Acupuncture – Separating Fact From Fiction
Acupuncture has been around for over 4,000 years and has been used successfully to improve the health and wellbeing of people around the world. It has also picked up a few myths along the way, so we are going to help you separate the facts from the fiction!
Myth 1 – Acupuncture uses needles so it must hurt!
A typical acupuncture needle is around 0.18mm thick, to put this into perspective human hair ranges from 0.02mm to 0.12mm thick! When people think of acupuncture needles, they often think of the hypodermic needles used to give injections – you can fit around 20 acupuncture needles into one hypodermic needle! Acupuncture needles are inserted just under the skin and, in the hands of an experienced and skilled acupuncturist, most people won’t feel the needle being inserted. It is more likely that you will feel a sensation of warmth, tingling or heaviness and these sensations are positive signs of changes taking place.
Myth 2 – Acupuncture has no place in modern medicine!
Many medical institutions around the world recommend acupuncture. The World Health Organisation (WHO) recommends acupuncture as a valid treatment for a variety of health conditions and the National Institute of Health (NIH) fund many clinical research trials on the use of acupuncture. In the UK the National Institute for Health and Care Excellence (NICE) recommends acupuncture for pain relief.
Myth 3 – People who practice, or receive, acupuncture are “quacks”!
Traditional Chinese Medicine (TCM) acupuncturists train for 4 years to learn their craft. British doctors often train in acupuncture and offer it to patients as pain relief.
People who receive acupuncture often choose to do so either as part of their mainstream health treatments or as an alternative after having tried mainstream medicine. In some cases, acupuncture helps people combat the side effects of treatments such as chemotherapy or is used in conjunction with conventional treatments like IVF or fertility treatment.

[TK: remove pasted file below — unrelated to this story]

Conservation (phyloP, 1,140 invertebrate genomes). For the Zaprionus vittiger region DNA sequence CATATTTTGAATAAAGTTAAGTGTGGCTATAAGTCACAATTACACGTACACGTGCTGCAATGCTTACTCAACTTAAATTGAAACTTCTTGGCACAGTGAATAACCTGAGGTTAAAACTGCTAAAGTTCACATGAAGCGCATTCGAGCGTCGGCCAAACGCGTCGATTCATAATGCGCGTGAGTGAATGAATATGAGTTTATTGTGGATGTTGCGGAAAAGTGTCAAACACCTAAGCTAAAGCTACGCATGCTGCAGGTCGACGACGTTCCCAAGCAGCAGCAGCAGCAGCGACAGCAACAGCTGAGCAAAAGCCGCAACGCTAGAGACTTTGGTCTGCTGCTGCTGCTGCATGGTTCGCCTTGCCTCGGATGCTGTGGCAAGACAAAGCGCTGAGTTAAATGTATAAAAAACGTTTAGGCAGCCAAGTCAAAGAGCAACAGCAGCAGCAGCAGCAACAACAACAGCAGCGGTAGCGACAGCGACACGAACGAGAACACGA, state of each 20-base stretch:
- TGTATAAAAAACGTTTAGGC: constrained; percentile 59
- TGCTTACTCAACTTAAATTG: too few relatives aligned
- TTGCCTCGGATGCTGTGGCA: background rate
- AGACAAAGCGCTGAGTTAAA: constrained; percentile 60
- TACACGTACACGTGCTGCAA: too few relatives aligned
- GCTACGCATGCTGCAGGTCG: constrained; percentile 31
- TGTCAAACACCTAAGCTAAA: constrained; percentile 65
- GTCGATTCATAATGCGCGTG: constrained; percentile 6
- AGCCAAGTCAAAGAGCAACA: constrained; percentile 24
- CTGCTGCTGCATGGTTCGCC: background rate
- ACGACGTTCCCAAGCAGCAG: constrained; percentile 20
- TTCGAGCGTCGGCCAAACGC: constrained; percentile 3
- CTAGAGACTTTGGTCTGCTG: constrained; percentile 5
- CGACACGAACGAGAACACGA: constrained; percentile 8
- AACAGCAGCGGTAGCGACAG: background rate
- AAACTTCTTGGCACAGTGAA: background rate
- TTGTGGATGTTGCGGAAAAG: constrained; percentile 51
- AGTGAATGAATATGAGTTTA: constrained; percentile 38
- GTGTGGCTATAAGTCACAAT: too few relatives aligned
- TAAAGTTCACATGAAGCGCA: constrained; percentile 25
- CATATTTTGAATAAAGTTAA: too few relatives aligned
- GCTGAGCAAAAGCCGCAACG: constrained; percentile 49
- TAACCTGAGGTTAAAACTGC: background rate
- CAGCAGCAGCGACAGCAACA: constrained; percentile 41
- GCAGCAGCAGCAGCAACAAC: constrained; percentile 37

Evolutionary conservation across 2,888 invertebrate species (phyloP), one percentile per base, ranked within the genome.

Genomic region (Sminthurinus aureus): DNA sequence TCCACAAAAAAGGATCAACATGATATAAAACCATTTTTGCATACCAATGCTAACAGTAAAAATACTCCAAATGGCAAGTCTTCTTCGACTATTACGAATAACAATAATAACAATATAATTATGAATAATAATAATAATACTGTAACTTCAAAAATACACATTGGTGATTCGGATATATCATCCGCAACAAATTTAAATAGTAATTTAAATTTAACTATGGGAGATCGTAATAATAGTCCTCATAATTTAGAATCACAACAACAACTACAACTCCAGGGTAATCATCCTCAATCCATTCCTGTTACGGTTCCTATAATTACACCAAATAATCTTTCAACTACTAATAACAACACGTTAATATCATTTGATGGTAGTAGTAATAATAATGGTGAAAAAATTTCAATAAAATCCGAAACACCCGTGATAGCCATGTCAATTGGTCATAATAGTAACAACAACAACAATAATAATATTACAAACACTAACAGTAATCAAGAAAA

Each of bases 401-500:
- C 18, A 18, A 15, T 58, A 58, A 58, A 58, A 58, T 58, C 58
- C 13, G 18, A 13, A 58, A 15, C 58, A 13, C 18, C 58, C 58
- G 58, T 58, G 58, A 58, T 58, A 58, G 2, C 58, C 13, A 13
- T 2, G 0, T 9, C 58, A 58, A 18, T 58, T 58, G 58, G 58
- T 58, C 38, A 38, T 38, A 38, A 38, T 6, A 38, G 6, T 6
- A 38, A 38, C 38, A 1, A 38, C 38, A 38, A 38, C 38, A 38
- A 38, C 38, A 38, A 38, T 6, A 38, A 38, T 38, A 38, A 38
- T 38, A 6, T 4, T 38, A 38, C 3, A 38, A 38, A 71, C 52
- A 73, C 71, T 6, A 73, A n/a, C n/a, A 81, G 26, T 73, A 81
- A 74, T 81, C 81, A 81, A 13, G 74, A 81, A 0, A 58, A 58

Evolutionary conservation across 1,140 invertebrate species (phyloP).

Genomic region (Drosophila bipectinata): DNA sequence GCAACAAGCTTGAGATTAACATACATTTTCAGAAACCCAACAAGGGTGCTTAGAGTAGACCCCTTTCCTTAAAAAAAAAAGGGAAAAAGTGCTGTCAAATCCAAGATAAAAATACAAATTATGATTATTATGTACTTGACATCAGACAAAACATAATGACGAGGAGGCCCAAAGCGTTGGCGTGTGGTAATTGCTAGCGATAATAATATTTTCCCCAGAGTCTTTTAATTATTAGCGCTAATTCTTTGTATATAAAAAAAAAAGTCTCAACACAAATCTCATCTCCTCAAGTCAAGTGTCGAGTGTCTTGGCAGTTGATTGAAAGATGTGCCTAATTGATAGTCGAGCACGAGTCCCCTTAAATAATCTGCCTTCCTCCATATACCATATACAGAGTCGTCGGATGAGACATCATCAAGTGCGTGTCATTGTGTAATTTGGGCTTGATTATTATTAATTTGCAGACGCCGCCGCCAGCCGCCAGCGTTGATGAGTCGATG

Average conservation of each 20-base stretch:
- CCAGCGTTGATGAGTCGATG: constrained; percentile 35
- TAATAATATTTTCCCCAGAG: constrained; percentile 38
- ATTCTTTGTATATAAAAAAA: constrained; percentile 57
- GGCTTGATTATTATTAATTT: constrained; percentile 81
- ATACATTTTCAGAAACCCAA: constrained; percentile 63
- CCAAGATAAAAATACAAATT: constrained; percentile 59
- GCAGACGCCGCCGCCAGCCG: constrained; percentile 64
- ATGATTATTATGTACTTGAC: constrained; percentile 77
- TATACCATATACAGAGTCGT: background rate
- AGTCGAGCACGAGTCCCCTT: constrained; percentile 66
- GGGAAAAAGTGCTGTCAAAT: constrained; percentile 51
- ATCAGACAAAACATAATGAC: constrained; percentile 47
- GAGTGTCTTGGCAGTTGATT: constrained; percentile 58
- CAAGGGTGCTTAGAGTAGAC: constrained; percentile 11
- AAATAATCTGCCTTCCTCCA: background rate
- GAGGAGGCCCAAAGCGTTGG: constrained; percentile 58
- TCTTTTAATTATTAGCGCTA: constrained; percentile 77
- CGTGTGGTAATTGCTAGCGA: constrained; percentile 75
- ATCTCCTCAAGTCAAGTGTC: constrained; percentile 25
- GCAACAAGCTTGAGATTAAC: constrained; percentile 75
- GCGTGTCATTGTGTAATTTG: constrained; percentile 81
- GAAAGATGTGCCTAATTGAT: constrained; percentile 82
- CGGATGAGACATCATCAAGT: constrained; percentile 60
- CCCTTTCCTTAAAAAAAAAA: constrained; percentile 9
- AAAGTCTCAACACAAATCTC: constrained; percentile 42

Acupuncture is sometimes the only suitable treatment as in the case of nausea and vomiting in pregnancy where there is a reluctance to use medications.
Myth 4 – Acupuncture is only good for pain relief!
Acupuncture does help pain – including knee pain, back pain, migraine, stomach pain and menstrual cramps - but it is also used to help with high blood pressure, skin problems, depression, anxiety and a whole host of other conditions.
Myth 5 – The effects of acupuncture are all in the mind!
Studies show that during acupuncture the brain begins to release endorphins that are natural pain killers. Research evidence in the US involving MRI scans, shows chemical changes to the brain occur while having acupuncture, indicating that the benefits of acupuncture are not purely psychological.
Myth 6 – If you don’t see a change in one or two treatments, then you will not see any benefits!
Everyone responds to acupuncture differently; some will see results after a single treatment, whilst others will notice improvement after 2 or 3 sessions. As the effects of acupuncture are cumulative, the benefits will likely last longer between sessions the more regularly you have them.
Myth 7 – You need a doctor’s referral!
Nope! There are different kinds of acupuncture treatments around but the most common is provided by traditional acupuncturists who have had a minimum of 3600 hours of training at degree level. Acupuncture provided by health professionals such as physiotherapists and doctors, is generally medical acupuncture and they train for around 200 hours as an “add on” to their professional training.
For an appointment with one of our TCM acupuncturists all you need to do is give us a call and we will be happy to book you in. We have daytime, evening and weekend appointments available so we should be able to find a time to suit you.
If we haven’t dispelled all your myths about acupuncture, or if you have any questions at all, feel free to give one of our friendly team a call on 01457 835491.